EMISSION CONTROL TECHNOLOGY FOR ENGINES AND BOILERS
- Pays for Itself in Fuel Savings
By Eric W. Cottell
It would seem obvious that to address fossil fuel emissions by treating the fuel before it enters the combustion chamber would be preferable to the current practice of dealing with the problem after the fuel has expanded many thousands of times in the form of exhaust gases.
A proven method of cleaning up combustion on the inlet side of the engine, boiler, etc. is the use of water in oil emulsified fuels, now an accepted means of emissions reduction.
At the heart of the new system is the Cottell process reactor. This simple, no moving parts device operates at relatively low pressure and provides even, precise particle size reduction and dispersions previously unattainable with existing technologies.
In order to understand the process let us imagine the passage of water and oil through the reactor and into the combustion zone. First, the oil and water are fed proportionately into the reactor which creates continuous, and therefore, controlled cavitation, which while similar to cavitation in marine propellers and ship hulls is not random in the same way. As the cavitation bubbles grow and implode they bring about internal stresses within the liquid in the order of a million psi. This disruptive force causes the water particles to disperse inside the oil in the form of minute spheres. The water particles have no choice but to go inside the oil since the ratio of water is always kept below thirty percent. Since the water droplets (inverse phase) are smaller than the surrounding oil droplets (continuous phase) it is impossible for the water phase to contain the oily phase, so the emulsion has of necessity to end up inside out, so to speak (most of the emulsions with which readers will be familiar are oil in water types, such as milk, cosmetics, lotions, etc.).
Thus formed the emulsion flows to the means of atomization (injector burner, etc.) this again produces small particles of oil in order to burn it. These particles are in the order of one five hundredth of an inch in diameter, but inside them now are dispersed hundreds of the small particles of water which are in the order of one fifty thousandth of an inch. Due to the enormous surface area of the water, as the particle of emulsion begins to burn, the water is turned to super heated steam and in the process literally blows apart the oil particle (microexplosion) again reducing particle size and increasing surface area. This brings about violent agitation within the combustion process itself and ensures that there are an adequate number of collisions between the hydrogen, carbon and oxygen atoms.
All combustion carries the seeds of its own destruction. Carbon burns to carbon dioxide which puts out fires, hydrogen burns to water which puts out fires and nitrogen which is eighty percent of the air needed for combustion also puts out fires. If these inhibiting materials are not removed from the combustion zone, combustion will cease, and it is this reason that incomplete combustion is inherent in most engines and boilers. The agitation caused by the water particles brings about many more collisions and the disruption of all the inhibiting layers, so that the hydrogen, carbon and oxygen atoms “see” each other and are able to complete the process.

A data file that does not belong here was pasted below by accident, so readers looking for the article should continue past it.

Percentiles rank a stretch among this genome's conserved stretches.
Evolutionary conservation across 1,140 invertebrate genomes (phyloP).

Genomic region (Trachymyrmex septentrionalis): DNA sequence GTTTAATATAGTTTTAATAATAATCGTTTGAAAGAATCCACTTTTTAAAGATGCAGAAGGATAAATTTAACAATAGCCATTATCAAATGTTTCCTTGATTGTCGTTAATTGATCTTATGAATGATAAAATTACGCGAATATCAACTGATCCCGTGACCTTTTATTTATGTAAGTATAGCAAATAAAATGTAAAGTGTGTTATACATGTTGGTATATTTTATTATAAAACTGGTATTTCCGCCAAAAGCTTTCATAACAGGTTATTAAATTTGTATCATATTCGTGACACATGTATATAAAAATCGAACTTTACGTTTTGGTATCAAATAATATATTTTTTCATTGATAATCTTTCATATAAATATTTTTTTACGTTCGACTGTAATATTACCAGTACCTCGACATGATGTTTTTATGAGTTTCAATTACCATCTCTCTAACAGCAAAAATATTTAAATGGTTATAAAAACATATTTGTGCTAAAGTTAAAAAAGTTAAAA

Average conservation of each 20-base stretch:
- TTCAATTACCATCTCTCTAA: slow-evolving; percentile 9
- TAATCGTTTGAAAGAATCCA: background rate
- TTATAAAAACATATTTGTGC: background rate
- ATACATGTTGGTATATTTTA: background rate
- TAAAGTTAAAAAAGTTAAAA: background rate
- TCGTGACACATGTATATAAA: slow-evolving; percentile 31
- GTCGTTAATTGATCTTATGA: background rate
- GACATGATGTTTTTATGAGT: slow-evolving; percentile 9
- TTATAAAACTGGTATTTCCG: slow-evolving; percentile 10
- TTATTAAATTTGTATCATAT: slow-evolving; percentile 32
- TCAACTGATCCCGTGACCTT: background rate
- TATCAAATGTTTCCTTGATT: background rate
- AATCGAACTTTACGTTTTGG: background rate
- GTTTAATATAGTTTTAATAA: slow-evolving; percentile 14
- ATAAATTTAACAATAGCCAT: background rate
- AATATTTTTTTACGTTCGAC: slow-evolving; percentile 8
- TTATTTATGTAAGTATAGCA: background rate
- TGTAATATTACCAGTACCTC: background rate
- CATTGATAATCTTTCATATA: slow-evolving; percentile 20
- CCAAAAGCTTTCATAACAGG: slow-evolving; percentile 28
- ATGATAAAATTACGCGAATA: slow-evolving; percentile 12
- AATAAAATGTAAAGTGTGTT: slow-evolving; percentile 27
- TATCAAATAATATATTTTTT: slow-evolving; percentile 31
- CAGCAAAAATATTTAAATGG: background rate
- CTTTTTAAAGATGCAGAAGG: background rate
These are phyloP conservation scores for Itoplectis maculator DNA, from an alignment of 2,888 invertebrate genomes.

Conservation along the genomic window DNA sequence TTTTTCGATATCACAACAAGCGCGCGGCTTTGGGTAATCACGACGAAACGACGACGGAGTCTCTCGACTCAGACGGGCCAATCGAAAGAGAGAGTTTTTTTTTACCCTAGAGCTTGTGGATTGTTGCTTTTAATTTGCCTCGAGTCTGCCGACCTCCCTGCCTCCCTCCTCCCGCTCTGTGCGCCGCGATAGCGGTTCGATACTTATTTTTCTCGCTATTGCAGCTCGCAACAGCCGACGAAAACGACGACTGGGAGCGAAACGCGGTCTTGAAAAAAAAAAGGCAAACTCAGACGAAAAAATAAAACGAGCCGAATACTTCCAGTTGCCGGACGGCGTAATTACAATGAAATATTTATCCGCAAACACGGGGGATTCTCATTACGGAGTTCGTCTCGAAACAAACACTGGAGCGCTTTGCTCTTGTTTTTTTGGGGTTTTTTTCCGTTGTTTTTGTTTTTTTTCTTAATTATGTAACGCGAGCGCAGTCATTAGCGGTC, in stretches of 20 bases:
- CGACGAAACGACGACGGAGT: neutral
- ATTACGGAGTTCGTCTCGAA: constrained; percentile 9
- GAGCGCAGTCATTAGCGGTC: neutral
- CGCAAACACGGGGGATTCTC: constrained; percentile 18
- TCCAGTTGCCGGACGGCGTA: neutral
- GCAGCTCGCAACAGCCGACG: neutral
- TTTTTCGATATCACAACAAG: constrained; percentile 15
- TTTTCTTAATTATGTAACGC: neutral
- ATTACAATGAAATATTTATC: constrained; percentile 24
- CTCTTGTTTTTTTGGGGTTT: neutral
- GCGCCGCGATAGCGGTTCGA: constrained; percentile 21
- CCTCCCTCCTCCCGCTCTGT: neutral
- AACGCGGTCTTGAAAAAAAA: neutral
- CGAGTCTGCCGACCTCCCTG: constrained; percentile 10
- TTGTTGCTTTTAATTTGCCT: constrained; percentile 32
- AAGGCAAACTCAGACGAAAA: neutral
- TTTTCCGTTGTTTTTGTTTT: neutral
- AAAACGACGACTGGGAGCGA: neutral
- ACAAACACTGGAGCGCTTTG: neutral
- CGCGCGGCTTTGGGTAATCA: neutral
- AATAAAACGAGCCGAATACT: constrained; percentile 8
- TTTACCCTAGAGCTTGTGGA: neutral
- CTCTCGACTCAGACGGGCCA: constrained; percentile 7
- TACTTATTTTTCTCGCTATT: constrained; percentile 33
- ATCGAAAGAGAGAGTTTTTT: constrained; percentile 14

Since the process is cooled by the minute particles of water at the point of maximum temperature, the formation of NOx is significantly reduced, so that we end up with a much more complete and thus cleaner burn. This improved combustion environment and the presence of the oxygen carried in the water also require less excess air, and if complete combustion can be carried out with less air, one should end up with a net gain. Air is comprised of 80% nitrogen and this goes in and out of the combustion process more or less as a passenger. Similarly, the excess oxygen goes in and out of the process without contributing anything to it. These gases pick up heat on heir way through the process and take it with them. Nitrogen and oxygen are relatively poor radiators of heat, where as super heated steam is a relatively good radiator of heat. Therefore, if the energy, which would normally have gone into the nitrogen and oxygen is now in the form of super heated steam, accordingly there is an improvement in performance.
Why it Works
In 2005, the patent process began on a new Cottell reactor utilizing hydrosonic cavitation which would be simple, inexpensive and reliable. A prototype was constructed and tested with excellent results.
Nonox Ltd. has constructed a number of prototype units for testing on both large and small, two and four stroke diesel engines with excellent results which have been tested and independently verified. NoNox installed a permanent shipboard unit in June 2006 which is still in operation; again producing excellent results in both fuel savings and emissions (testimonial from ship owner is available as well as complete test results).
The use of water in engines by means of direct injection or induction air humidification are quite common and have proven to help reduce emissions but may cause wear problems due to the exposure of moving parts to water.